1987-88      988         987    603       301
                  1993-94      990         986    600       300
      45-59       1977-78      963         940    538       291
                  1987-88      964         933    538       275
                  1993-94      968         937    543       283
      60+         1977-78      667         517    221       130
                  1987-88      670         482    220       123
                  1993-94      699         443    241       114
      All(15+)    1977-78      904         831    517       269
                  1987-88      879         810    496       239
                  1993-94      877         811    491       238
      Note:  Constituent shares in labour force in 1993-94 are
             Rural Male 0.499, Rural Female 0.270, Urban Male
             0.182 and Urban  Female 0.049.

Table 4.3: Participation in Labour Force by Age Group and by Sex: 1997 - 2012

                          (per thousand of populaltion)
 	 Age              Males                     Females
              1997  2002  2007   2012    1997    2002    2007   2012
      15-19   517   482   447    412     302      282     261    241
      20-24   871                        408
      25-29   975                        454
      30-34   988                        505
      35-39   990                        526
      40-44   986        (a)             538             (a)
      45-49   981                        524
      50-54   961                        476
      55-59   914                        411
      60 +    637                        205
      Note: (a) No change in labour force participation in age
                groups above 20 years.    

4.4 A continuation of the trend decline in labour force participation is projected in the age group 15 - 19 years over the perspective period. The decline may be even sharper if the thrust on education and literacy that is proposed for the Ninth Plan is realised to a substantial extent. As far as the base year (1996-97) projection of the LFPRs for the other age groups are concerned, these have been derived on the basis of the information pertaining to the 1987-88 and 1993-94 NSS data and the 1991 Census. It turns out that there is practically no difference between these figures and the 1993-94 NSS data. Assuming no significant change in participation rates occurring in other age groups in relation to the base year, the LFPRs by age and sex are given in Table 4.3. However, it is recognised that with improved health and longevity, the LFPRs in the older age groups, particularly 50+ years, may be higher than assumed. On the other hand, with improvements in the average economic conditions, the imperative to remain employed for survival reasons is mitigated. Thus there are contradictory forces operating in this regard, and it is implicitly being assumed that the net effect is not significant.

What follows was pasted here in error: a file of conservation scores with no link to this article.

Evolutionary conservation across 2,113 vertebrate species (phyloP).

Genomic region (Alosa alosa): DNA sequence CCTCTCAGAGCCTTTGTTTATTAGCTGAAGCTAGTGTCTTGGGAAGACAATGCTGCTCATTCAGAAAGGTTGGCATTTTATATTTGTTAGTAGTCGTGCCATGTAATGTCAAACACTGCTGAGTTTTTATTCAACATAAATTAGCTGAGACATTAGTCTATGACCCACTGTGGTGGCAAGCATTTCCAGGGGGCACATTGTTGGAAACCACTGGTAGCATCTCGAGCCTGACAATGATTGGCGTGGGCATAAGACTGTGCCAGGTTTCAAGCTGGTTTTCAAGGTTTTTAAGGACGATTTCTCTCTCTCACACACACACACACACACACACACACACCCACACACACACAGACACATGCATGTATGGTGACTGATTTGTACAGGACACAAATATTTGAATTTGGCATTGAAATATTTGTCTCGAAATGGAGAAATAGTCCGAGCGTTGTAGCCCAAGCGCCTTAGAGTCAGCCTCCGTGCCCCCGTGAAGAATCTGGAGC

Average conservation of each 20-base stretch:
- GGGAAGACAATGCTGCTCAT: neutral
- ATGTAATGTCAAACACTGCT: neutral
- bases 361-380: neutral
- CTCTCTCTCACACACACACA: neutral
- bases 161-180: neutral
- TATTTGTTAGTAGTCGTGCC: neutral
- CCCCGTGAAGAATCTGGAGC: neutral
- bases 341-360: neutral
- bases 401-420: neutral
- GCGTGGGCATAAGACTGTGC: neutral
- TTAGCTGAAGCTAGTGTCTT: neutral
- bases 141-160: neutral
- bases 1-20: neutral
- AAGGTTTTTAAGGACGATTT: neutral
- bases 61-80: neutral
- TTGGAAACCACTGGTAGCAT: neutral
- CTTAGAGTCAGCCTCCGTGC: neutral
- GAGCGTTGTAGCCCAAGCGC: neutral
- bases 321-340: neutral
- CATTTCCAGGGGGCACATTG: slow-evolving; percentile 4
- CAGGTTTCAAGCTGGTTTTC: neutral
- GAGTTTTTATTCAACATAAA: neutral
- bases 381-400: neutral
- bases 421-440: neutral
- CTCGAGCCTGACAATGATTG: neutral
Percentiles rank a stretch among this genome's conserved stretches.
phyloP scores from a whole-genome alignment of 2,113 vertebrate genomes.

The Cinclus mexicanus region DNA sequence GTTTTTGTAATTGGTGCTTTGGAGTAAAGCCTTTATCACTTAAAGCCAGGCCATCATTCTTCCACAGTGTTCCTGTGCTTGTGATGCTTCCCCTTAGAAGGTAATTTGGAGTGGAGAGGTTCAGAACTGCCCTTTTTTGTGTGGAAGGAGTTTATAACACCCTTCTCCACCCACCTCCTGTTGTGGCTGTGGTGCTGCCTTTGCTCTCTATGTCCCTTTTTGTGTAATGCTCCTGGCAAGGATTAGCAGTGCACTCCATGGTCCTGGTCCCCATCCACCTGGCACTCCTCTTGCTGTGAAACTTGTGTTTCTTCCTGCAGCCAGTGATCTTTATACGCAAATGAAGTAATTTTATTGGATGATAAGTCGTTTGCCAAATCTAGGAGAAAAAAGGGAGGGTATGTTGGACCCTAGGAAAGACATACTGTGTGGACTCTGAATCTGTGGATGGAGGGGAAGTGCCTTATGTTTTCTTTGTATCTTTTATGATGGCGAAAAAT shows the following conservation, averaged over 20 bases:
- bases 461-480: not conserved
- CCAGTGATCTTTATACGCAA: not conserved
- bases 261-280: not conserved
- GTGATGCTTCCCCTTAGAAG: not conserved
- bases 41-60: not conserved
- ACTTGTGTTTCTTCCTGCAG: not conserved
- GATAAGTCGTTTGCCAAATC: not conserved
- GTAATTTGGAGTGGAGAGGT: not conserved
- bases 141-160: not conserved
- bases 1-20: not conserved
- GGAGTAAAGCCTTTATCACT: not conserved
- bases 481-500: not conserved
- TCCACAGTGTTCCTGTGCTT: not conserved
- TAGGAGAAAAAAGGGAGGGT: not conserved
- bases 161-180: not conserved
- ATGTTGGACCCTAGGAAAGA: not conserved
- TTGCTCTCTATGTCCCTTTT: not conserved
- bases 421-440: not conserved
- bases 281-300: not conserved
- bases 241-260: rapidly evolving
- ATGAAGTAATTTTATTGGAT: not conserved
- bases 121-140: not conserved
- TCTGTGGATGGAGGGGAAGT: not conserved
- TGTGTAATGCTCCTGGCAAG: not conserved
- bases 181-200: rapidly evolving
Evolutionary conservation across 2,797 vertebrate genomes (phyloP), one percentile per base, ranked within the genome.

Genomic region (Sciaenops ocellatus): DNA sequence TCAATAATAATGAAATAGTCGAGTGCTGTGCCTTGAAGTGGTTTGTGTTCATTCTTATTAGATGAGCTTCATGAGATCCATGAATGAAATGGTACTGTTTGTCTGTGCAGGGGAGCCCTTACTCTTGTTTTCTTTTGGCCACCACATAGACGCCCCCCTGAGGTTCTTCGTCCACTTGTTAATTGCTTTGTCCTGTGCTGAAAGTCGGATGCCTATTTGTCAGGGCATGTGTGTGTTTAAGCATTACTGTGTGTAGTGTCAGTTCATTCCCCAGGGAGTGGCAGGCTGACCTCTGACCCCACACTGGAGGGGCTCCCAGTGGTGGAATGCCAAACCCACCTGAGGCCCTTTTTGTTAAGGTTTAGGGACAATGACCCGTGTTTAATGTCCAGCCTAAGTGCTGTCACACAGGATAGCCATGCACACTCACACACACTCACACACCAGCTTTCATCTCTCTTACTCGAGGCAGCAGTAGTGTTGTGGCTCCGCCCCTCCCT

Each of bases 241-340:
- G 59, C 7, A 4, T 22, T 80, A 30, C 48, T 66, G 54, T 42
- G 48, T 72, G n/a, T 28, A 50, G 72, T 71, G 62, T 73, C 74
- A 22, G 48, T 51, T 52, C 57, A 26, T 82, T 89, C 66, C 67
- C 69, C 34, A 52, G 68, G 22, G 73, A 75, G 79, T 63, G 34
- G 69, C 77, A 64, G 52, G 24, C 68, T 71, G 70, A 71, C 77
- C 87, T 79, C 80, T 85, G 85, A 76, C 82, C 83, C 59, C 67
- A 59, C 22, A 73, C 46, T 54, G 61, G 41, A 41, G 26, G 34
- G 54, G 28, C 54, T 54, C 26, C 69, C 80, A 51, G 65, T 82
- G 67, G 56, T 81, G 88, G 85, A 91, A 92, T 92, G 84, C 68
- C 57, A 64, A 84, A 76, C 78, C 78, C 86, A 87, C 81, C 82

4.5 On the basis of the age and sex structure of the population and the LFPRs, the labour force is projected to increase by 52.4 million during the Ninth Plan period on the usual status concept, as shown in Table 4.4. As may be seen, the absolute number of persons in the 35-60 age group of labour force increases sharply during the Ninth Plan because of the change in age structure, which leads to 3 percent or higher growth occurring in labour force age groups 40 to 59, despite an expected reduction in the LFPR of this age-group. If the motivation to attain higher education levels or the expected level of economic well-being and social security do not materialise, the LFPR’s of lower age groups may turn out to be higher and put even further pressure on the labour market.

	Table 4.4 : Labour Force Projections by Age Groups
	 Age Group      1997        2002         Growth
                           ( Million )           ( % p.a.)
	   15-19          40.31      45.03         2.24
           20-24          55.45      62.91         2.55
           25-29          56.89      61.47         1.56